Nov 26, 2013 at 9:27 AM | Registered Commenteromnologos

A relative of a friend said that he feared he might drown trying to get onto offshore towers.

Nov 26, 2013 at 9:32 AM | Unregistered CommenterTinyCO2

Re: TinyCO2

> “It was made on purely technical grounds and reflects the many complex challenges of constructing offshore wind farms,”

The BBC version says the following:

But BBC South West political editor Martyn Oates said: "Sources have told us that this will not go ahead because of problems in financing it.

"Just last week, [green energy group] Regen SW said that the government's recent announcement that it is going to cut back on green levies to support renewable energy was already undermining investment in the region and putting jobs at risk.

Followed by a section from FoE about "Anti-green ideology". No bias or slant there at all.

Nov 26, 2013 at 9:38 AM | Unregistered CommenterTerryS

There is a pub near where I live called The White Elephant.

Nov 26, 2013 at 9:41 AM | Unregistered Commentermichael hart

Freezing cold here this week with no wind, how do I get power?

Nov 26, 2013 at 9:42 AM | Unregistered CommenterDoug Elliot

TerryS,

the two reasons are probably both true. If someone offers enough money then many things are viable. Clearly some insane things are less expensive than others.

Nov 26, 2013 at 9:51 AM | Unregistered CommenterTinyCO2

and well in Norway wind farm are designed with the hypothesis that ice will be likely to happen quite often.

what if and exceptional cold spell occured in a place where wind turbines where built without ice taken into account for cost issues?

such as for the electrical lines in france for instance it can be devastating.

Nov 26, 2013 at 9:56 AM | Unregistered Commenterlemiere

I suppose the technological sophistication of a wind turbine is about comparable to that of a bicycle.
You can buy a bike for forty quid, but if you want to win the Tour de France it’s going to cost you more like four thousand.

And you wouldn’t pull out of the Tour de France just because it’s a hundred times more expensive than pedalling to the shops, would you?

There you are then.

Nov 26, 2013 at 10:05 AM | Registered Commentergeoffchambers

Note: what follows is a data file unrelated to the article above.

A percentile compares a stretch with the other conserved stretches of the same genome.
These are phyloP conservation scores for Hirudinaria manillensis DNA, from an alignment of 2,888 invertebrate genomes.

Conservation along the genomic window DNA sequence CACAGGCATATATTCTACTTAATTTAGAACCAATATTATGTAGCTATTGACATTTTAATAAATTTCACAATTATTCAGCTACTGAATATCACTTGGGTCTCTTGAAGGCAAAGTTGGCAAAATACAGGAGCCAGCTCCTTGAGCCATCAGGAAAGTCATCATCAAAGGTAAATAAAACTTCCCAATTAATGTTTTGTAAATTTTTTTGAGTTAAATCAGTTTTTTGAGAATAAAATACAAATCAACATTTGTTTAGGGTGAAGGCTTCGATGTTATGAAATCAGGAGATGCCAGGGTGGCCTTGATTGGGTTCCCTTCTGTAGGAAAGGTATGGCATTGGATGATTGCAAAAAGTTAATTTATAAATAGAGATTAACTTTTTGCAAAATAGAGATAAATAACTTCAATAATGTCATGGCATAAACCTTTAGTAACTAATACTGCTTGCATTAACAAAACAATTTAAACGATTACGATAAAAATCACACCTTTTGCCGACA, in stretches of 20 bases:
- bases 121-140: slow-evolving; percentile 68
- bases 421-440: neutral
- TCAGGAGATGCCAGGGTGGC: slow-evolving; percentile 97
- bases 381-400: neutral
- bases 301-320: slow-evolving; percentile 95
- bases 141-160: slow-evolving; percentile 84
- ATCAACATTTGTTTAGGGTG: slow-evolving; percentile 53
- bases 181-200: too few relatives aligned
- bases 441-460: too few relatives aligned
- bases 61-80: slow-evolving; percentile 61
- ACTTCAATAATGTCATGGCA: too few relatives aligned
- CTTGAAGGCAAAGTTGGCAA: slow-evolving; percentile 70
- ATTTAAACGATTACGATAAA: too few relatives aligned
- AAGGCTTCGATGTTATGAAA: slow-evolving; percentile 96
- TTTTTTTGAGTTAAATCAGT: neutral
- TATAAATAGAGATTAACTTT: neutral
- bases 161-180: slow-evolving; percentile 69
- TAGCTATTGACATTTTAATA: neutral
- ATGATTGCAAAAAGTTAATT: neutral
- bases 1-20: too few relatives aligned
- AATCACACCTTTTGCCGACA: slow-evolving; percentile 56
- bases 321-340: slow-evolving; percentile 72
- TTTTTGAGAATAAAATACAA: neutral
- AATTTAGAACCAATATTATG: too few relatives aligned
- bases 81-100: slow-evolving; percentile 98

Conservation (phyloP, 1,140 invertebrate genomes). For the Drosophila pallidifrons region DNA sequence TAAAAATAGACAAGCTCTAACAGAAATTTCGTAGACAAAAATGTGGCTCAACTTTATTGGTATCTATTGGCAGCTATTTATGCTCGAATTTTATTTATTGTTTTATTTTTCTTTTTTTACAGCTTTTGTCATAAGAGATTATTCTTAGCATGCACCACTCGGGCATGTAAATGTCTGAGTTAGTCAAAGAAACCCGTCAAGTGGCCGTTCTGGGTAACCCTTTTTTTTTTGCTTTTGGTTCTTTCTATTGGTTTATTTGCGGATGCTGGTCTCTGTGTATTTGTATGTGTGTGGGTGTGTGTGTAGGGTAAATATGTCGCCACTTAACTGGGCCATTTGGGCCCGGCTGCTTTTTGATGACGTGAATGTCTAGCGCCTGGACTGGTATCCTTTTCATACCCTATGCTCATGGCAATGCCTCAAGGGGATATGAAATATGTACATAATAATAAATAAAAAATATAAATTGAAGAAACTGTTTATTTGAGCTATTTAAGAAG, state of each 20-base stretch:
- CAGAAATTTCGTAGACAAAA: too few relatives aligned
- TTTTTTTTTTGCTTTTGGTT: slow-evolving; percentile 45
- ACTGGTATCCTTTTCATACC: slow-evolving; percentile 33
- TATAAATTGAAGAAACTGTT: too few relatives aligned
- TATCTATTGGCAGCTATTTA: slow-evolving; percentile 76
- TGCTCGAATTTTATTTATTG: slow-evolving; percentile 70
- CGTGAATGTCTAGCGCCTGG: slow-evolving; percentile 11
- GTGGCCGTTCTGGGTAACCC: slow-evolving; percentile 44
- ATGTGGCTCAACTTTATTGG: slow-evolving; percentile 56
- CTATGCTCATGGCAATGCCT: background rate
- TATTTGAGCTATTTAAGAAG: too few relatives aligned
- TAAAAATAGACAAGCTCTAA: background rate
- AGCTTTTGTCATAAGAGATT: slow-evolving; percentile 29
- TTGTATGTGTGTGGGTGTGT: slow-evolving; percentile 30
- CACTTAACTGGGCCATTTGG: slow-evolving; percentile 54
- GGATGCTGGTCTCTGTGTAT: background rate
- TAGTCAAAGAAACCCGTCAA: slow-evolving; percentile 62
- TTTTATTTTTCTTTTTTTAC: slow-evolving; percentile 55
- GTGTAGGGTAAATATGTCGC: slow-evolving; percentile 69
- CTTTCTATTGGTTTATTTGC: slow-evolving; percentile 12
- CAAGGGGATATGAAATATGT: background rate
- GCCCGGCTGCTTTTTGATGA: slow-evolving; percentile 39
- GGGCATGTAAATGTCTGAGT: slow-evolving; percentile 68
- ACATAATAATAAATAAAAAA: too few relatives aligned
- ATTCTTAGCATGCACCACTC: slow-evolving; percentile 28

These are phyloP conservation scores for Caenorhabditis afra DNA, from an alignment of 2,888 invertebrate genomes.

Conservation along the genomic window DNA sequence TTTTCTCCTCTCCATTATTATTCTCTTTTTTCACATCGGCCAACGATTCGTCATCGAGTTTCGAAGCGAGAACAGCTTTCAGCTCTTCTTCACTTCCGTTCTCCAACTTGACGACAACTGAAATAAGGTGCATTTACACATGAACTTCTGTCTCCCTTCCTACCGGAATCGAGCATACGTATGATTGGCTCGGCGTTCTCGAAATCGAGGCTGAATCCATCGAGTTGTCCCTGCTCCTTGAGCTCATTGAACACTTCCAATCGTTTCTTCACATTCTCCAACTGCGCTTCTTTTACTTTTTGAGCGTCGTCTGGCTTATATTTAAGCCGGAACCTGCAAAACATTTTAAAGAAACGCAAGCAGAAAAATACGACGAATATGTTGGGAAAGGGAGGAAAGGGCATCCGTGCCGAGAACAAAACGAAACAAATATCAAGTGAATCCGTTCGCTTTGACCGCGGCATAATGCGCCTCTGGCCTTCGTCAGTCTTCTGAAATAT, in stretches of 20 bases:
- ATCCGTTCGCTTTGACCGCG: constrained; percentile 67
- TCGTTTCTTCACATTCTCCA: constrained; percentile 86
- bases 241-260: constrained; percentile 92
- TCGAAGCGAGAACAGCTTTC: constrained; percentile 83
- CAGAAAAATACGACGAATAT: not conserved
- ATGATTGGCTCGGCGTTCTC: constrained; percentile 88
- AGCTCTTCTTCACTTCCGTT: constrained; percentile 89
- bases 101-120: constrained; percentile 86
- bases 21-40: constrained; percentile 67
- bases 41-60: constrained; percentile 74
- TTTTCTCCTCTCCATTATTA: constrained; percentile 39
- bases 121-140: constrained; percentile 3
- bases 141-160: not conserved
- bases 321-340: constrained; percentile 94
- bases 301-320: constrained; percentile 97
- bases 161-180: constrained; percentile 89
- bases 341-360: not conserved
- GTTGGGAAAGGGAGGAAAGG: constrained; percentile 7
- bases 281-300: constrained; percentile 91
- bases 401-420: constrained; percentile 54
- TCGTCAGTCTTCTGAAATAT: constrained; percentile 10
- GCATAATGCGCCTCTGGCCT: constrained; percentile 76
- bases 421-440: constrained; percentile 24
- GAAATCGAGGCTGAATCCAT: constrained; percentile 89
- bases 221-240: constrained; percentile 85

Surely thanks to STOR when turbines stop generating and freeze up we can thaw them with electricity from Diesel generators ? Or failing that plant a dozen of those green-bating patio heaters underneath each one...

Nov 26, 2013 at 10:16 AM | Unregistered CommenterMorph

Phillip Bratby -

No sane engineer would contemplate wind as a means of generating massive amounts of electricity - wind turbines are the result of political decisons based on a complete lack of technical knowledge.

Spot on. My father (40 years in NOSHEB/SSE) usually laughed when people suggested wind as a way to make large scale electricity. But then supermarket managers took over (just as they did in the banking profession) and now we are all paying for their stupidity.

Nov 26, 2013 at 10:19 AM | Registered Commenterlapogus

there will be huge PR problems...

Here we go again. Who needs reality?

Nov 26, 2013 at 10:23 AM | Unregistered CommenterAllan M

You might expect that, at an early stage of development, all sorts of problems will gradually be found. And as the technology matures, these problems will be addressed.

On the other hand, initial wind farms will be sited in the best locations, and later ones will have to put up with worse conditions, such as more variable wind.

Because of the politics, it is impossible to make a balanced technical judgement on the cost benefits of wind farms. And so sensible proposals are unable to be made, and sensible warnings will go unheeded....

Nov 26, 2013 at 10:29 AM | Unregistered CommenterDodgy Geezer

I understand that one of the problems with these “daffymills” (h/t Fenbeagle – and, thence, Wordsworth) is ice throw. On a daffymill with 20 metre blades, the blade tips are travelling a little over 4.5 mph per rpm; I suspect (though have never measured) that these Uglies rotate at speeds greater than 1 rpm; assuming it is in the region of 10 rpm, then the tips are whizzing around at more than 45 mph. How large are the ice chunks thrown off these blades, how far would they go, and what damage could they do? All interesting questions that I have no doubt the politicos have not considered, and probably will never consider.